The new Brooks is located at the intersection of Union Avenue and Front Street at the southern end of the historic city core. To the south across Union are some of the oldest buildings in Memphis, modest three-story structures of red brick. To the east along Front Street are brick and concrete warehouses built for the sorting and storage of cotton that arrived from the surrounding Delta. To the north is Cossitt Library, a red sandstone structure and its screened concrete addition. It is one of the earliest public buildings constructed in Memphis. Lastly, to the west beyond Riverside Drive lies the historic Cobblestone Landing, Wolf River Harbor, Mud Island, and the Mississippi River. These four distinct contexts are tied together by the sloping topography of the site. Monroe and Union Avenue mediate between low-lying Riverside Drive and Front Street at the elevation of the city, thirty feet above.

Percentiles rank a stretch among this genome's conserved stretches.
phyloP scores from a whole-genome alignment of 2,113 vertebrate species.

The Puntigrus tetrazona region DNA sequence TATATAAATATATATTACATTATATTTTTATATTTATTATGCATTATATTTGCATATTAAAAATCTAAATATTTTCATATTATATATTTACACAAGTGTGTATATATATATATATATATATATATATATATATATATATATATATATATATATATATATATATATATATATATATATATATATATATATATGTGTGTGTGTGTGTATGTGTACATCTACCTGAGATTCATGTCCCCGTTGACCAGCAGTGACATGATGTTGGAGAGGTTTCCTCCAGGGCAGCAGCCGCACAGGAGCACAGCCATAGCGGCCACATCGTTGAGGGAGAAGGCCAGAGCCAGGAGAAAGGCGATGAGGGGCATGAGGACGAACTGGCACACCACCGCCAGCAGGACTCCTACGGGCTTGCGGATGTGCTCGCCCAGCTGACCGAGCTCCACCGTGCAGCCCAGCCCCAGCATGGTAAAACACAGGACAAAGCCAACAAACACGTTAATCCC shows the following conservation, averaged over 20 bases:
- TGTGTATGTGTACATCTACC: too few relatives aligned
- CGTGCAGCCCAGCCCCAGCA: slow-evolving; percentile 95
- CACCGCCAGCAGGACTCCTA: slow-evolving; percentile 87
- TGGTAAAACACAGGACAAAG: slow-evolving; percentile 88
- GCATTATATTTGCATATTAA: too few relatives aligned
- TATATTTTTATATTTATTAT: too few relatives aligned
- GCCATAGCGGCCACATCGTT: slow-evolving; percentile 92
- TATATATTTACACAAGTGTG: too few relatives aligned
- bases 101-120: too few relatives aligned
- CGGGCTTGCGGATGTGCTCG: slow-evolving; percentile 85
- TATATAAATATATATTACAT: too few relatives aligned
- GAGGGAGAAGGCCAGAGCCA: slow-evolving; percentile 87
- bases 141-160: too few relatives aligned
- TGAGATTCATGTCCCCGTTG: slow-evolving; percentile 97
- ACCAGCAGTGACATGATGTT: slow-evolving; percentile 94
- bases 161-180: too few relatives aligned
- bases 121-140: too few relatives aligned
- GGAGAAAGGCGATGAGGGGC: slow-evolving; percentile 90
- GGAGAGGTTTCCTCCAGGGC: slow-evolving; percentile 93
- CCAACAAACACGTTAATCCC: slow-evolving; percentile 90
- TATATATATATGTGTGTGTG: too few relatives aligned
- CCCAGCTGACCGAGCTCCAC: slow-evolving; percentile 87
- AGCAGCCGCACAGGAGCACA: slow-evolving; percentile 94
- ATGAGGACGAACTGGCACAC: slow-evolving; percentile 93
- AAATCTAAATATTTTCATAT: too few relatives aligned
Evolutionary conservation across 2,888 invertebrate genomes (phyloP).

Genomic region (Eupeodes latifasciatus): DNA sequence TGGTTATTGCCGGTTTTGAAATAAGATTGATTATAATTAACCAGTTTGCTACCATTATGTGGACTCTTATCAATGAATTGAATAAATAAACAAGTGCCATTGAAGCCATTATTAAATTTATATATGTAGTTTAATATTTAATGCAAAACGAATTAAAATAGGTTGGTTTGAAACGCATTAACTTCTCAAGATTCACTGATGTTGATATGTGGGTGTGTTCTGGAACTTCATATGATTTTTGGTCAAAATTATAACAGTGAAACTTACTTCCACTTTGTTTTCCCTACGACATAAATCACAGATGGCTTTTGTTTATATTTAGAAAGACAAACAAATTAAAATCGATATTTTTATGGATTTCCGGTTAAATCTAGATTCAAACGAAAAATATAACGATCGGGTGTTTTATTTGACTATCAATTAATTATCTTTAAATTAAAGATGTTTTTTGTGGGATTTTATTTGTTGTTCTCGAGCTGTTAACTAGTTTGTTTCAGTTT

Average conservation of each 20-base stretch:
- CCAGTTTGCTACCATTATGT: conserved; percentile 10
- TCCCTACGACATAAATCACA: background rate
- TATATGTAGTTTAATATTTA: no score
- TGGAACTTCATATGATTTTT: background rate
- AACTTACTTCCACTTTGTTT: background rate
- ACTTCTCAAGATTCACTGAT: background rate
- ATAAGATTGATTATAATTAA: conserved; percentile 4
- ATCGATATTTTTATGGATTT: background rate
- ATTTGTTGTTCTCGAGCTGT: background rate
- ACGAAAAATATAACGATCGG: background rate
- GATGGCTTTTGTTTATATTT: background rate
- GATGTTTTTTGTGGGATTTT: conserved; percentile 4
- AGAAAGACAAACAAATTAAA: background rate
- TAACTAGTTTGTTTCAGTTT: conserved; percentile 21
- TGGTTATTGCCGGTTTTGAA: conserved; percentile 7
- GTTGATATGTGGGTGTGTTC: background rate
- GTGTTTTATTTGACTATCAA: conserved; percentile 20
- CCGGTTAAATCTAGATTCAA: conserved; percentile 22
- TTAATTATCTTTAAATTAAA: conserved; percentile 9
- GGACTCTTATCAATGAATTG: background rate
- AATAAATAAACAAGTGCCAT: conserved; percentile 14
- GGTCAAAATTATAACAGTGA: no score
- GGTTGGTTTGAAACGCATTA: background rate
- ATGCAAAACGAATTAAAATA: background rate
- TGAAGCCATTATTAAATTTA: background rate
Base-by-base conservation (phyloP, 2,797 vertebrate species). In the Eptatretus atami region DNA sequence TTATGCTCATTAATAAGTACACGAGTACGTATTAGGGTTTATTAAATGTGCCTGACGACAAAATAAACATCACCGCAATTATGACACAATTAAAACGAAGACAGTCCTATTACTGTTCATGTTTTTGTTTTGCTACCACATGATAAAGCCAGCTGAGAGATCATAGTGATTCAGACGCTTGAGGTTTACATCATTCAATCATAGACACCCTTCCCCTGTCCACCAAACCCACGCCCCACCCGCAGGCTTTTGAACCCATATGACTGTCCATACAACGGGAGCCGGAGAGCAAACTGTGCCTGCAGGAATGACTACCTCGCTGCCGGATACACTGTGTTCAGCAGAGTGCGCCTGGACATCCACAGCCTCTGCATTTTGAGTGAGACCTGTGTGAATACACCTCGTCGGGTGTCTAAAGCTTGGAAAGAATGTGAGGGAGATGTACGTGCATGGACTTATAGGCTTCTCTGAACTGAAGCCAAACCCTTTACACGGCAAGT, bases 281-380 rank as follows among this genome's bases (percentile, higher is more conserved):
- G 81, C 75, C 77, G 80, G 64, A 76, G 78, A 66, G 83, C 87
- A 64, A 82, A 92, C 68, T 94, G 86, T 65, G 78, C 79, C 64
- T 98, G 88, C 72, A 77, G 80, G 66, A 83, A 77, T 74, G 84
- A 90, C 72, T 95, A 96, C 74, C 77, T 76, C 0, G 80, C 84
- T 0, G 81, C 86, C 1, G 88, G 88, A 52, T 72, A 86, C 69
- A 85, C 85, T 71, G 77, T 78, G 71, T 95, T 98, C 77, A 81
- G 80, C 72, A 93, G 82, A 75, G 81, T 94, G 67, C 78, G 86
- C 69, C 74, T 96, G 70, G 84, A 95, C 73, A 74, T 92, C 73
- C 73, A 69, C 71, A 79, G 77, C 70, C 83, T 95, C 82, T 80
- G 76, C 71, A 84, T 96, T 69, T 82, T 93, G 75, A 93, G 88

The urban concept for the design proposal centers on the historic importance of the site. Replicating the typical downtown block as a one-story volume, the proposal extends the traditional civic scale of the city along Front Street. Referencing the precedent of downtown alleyways, which divide the surrounding blocks into quadrants, a generous courtyard serves as a central public space in the heart of this newly formed museum block. The unassuming volume of the new structure steps back from the adjacent frontages along Union Avenue and Monroe Avenue to provide generous sidewalks and enlarged view corridors to the west, inviting Memphians back to the riverfront. Drawing pedestrian traffic up along Front Street to the main entrance and the adjacent amenities, the new museum reestablishes the pedestrian connection between Memphis Park, the School of Law, and the Cossitt Library to the north and the bluff walk to the south.